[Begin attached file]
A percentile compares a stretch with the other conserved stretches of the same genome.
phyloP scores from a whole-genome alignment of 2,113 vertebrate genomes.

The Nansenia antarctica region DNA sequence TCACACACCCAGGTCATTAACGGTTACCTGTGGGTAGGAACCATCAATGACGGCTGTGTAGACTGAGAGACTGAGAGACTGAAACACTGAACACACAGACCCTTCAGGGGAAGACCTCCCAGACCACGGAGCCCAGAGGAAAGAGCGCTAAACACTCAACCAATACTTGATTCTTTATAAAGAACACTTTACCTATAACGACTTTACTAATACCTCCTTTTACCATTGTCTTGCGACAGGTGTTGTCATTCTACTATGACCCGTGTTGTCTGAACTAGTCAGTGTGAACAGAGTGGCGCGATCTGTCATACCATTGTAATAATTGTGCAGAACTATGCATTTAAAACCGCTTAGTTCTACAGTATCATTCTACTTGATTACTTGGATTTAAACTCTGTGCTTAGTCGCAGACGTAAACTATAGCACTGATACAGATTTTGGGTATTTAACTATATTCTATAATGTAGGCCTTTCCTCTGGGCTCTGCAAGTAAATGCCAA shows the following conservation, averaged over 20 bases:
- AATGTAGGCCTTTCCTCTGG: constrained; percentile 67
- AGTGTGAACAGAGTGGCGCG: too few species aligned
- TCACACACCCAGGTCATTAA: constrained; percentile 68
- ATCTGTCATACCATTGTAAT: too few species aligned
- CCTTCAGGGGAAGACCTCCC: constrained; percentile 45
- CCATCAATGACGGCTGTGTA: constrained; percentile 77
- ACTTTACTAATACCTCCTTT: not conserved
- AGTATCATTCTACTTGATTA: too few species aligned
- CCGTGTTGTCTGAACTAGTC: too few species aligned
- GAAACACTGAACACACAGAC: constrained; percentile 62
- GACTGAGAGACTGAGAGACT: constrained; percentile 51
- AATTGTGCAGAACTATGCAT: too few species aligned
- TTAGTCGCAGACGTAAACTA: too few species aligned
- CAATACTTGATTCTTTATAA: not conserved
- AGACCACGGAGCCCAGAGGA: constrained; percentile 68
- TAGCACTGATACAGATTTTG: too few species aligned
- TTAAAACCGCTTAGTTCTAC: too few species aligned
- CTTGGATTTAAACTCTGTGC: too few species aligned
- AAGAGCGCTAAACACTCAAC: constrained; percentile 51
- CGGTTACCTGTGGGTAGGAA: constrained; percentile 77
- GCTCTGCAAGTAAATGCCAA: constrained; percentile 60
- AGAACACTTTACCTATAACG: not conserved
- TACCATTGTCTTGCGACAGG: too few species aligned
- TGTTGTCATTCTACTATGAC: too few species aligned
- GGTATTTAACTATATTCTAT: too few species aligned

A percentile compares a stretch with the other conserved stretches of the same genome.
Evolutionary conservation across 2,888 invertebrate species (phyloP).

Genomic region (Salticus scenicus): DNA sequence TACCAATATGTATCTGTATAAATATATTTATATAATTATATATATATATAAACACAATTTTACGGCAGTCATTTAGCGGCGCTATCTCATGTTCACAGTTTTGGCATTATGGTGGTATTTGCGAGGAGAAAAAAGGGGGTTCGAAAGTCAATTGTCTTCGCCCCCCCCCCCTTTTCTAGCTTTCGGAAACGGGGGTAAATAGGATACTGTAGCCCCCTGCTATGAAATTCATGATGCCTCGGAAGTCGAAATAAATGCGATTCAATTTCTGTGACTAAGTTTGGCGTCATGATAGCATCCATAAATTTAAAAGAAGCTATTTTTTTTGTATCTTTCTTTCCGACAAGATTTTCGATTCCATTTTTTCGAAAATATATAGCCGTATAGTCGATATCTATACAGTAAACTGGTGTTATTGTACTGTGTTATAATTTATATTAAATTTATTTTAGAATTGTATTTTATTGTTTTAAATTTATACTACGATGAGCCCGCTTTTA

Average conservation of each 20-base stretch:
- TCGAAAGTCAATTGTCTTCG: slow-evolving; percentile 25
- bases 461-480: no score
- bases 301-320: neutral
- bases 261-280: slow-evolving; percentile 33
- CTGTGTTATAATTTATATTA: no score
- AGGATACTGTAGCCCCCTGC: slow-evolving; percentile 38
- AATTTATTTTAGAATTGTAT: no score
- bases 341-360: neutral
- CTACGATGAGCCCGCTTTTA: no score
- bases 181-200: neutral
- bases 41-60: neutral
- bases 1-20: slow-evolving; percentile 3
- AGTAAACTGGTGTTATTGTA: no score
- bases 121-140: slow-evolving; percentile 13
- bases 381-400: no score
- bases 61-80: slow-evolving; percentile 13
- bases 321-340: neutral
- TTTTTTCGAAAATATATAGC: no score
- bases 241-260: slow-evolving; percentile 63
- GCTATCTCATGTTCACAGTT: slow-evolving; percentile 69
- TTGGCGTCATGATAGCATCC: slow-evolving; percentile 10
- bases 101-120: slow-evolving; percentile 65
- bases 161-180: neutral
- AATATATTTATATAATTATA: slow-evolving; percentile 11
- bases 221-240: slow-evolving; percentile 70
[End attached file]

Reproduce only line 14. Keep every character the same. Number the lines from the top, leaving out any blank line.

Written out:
- GACTGAGAGACTGAGAGACT: constrained; percentile 51